A Gun, a Car, a Blonde" creates an homage to vintage film noir that's cooked up out of the fantasy life of a cancer patient seeking distraction from his pain. Composed of dual stories featuring variations on the same characters, the film's mainframe drama is far less interesting than the familiar but functional mystery woven through it. Pic was one of the more popular selections of the alternative Slamdance Festival in Park City, Utah, this year, but minor festival dates and some exposure in U.S. indie showcases look to be about the limit. Confined to a wheelchair while in remission from spinal cancer, Richard (Jim Metzler) divides his days between idle self-pity, agonizing pain and annoyance at his intrusive sister, Peep (Kay Lenz), whom his friends suspect may be sniffing around after an inheritance.
His longtime chum Duncan (John Ritter), an advocate of New Age therapies, urges him to try objectification, a type of self-hypnosis involving the construction in his mind of an alternative self.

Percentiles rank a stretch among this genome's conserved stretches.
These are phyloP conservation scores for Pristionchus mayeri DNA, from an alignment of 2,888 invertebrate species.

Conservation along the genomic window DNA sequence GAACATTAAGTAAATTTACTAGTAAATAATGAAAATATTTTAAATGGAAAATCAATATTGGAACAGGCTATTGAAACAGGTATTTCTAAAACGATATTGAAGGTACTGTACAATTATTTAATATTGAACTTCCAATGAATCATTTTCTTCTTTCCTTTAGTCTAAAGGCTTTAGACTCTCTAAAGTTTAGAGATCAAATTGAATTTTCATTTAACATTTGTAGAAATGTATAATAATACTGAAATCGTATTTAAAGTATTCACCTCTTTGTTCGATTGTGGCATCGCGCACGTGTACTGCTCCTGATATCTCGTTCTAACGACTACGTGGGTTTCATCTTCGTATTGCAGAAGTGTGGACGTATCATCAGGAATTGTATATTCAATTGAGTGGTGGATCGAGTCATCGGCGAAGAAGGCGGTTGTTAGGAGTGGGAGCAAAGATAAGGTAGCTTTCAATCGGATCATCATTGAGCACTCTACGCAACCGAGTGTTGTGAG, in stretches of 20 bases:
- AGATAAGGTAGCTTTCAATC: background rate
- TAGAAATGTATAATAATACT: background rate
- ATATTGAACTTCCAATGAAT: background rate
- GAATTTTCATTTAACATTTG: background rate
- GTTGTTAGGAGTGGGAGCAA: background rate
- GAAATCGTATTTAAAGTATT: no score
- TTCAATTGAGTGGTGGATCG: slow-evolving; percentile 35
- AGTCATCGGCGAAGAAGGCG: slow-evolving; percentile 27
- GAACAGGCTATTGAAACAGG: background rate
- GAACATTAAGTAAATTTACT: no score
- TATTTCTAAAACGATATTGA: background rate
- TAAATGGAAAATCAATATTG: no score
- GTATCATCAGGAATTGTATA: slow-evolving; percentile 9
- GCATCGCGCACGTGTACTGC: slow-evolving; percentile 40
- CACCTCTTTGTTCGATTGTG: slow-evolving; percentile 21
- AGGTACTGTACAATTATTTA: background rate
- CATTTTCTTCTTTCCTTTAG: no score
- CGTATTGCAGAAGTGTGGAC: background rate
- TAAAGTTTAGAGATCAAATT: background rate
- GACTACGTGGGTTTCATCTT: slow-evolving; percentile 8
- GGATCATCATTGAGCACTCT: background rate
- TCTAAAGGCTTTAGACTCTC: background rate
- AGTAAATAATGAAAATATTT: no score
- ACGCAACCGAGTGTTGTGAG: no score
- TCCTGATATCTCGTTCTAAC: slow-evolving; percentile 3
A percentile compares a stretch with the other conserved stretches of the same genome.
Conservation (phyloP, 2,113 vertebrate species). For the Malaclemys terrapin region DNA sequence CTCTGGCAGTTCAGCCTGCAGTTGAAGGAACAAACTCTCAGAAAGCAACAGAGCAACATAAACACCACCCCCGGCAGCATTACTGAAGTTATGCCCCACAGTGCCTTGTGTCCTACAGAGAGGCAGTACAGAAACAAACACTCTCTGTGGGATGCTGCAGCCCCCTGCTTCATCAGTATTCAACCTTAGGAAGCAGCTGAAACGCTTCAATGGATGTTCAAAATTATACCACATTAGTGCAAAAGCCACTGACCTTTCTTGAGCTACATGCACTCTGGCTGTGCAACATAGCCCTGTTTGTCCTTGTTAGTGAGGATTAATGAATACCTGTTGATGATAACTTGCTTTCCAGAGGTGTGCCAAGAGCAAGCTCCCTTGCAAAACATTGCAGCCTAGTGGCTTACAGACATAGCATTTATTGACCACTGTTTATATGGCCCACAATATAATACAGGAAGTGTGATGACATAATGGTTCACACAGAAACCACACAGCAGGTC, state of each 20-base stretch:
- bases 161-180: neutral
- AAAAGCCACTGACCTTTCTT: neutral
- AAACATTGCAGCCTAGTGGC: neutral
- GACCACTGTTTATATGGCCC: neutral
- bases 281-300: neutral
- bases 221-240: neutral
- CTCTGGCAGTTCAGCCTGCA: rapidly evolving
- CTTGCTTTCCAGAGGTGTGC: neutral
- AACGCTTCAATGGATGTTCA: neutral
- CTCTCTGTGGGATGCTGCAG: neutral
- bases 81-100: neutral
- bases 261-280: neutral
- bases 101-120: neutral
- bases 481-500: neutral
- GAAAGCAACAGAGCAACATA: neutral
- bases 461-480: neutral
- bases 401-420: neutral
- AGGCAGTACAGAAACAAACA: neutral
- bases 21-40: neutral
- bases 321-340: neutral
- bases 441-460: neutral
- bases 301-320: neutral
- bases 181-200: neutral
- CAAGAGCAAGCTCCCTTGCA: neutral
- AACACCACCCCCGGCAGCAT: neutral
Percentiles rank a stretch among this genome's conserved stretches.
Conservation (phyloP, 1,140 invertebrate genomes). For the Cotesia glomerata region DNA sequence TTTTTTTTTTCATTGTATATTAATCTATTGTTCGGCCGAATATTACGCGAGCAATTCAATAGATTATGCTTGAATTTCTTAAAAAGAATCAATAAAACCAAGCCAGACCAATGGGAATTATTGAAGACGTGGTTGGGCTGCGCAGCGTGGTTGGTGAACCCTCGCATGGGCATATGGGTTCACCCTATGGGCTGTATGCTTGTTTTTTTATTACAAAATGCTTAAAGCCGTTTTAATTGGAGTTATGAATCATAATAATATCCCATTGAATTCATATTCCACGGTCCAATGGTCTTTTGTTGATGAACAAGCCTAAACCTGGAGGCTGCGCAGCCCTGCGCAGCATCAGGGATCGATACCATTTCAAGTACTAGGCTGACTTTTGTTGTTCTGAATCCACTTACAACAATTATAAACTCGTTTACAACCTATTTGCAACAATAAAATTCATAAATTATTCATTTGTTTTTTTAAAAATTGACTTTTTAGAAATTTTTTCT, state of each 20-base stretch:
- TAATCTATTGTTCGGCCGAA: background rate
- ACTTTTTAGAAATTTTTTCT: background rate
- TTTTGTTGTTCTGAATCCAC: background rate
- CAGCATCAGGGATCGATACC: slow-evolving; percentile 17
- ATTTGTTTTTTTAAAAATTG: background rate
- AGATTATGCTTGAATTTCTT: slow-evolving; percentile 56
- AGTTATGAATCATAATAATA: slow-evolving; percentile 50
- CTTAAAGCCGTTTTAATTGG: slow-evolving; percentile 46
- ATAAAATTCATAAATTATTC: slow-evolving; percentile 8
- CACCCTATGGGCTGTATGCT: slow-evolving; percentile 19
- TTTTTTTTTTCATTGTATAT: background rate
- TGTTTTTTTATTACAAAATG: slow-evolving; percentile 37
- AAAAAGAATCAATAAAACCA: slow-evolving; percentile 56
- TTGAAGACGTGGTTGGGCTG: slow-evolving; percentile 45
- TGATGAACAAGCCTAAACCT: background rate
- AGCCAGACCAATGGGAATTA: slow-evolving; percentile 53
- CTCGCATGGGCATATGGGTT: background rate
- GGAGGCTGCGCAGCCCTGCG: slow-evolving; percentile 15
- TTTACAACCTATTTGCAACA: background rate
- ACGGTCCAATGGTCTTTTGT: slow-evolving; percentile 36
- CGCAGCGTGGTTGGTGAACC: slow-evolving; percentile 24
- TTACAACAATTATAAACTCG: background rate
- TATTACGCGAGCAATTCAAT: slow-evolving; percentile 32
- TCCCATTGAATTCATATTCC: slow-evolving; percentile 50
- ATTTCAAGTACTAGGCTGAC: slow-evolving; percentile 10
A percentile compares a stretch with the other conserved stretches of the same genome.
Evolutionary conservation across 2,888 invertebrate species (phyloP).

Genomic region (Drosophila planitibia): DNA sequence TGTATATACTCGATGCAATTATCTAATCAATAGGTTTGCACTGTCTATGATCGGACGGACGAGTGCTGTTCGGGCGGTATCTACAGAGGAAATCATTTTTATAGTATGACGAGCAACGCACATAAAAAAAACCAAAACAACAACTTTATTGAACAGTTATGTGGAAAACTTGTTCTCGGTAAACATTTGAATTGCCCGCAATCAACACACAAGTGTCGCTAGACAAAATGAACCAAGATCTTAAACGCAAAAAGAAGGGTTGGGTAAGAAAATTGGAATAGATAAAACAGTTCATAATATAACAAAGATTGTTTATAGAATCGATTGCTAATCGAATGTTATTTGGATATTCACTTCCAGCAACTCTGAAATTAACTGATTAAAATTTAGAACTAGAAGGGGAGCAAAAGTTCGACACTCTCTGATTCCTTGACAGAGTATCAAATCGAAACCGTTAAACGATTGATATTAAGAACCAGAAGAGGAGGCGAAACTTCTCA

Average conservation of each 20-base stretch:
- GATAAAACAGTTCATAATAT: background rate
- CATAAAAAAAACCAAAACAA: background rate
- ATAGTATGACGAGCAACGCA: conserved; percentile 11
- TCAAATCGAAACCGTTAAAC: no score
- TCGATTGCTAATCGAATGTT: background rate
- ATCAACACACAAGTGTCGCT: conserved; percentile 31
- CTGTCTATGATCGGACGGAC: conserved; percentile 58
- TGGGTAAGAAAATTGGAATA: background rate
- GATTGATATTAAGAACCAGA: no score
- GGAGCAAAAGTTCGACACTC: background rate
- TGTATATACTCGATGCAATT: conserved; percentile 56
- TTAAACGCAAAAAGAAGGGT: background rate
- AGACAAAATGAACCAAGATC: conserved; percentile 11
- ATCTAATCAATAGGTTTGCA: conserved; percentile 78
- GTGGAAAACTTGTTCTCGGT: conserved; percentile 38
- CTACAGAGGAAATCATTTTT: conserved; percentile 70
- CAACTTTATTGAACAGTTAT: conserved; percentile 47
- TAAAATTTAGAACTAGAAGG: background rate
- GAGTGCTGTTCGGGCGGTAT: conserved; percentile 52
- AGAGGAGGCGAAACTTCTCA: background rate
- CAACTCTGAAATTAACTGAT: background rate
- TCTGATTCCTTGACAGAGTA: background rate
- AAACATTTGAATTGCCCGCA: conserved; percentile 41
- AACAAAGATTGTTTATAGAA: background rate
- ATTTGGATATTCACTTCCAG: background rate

Richard at first scoffs at the idea, but, inspired by his heavy intake of afternoon mystery movies on cable, he pretty soon imagines himself — in black-and-white, replete with voiceover and accompanied by the strains of a bluesy saxophone — as jaded Los Angeles private eye Rick Stone.
A sultry blond neighbor (Andrea Thompson) to whom he has never spoken also enters the fantasy as recently widowed Jade Norfleet. She is convinced someone is trying to kill her, and enlists Rick’s help. Aided by a tip-off from an underworld restaurateur known as the Black Chinaman (Victor Love, who doubles as Richard’s nurse), Rick uncovers a murder plot orchestrated by Jade’s scheming sis (Lenz again) in cahoots with a corrupt cop (Billy Bob Thornton).
The script, by director Stefani Ames and “One False Move” co-writer Tom Epperson, is more notable for its use of common elements that bleed into both strands than for either one taken on its own merits. Richard’s feelings for the figures in his real life tend to carry over to those in his imagination, and, likewise, the outcome of the mystery appears to alter the shape of certain important life choices he makes.
Part of the reason the material remains on the flat side is the uncharismatic cast. Metzler functions well enough in the noir scenes but fails to spark much interest in Richard or provide him with any depth. Lenz is shrill in both guises, and other actors, including Ritter and Thornton, who also appears as Peep’s shifty bumpkin boyfriend, merely walk through it.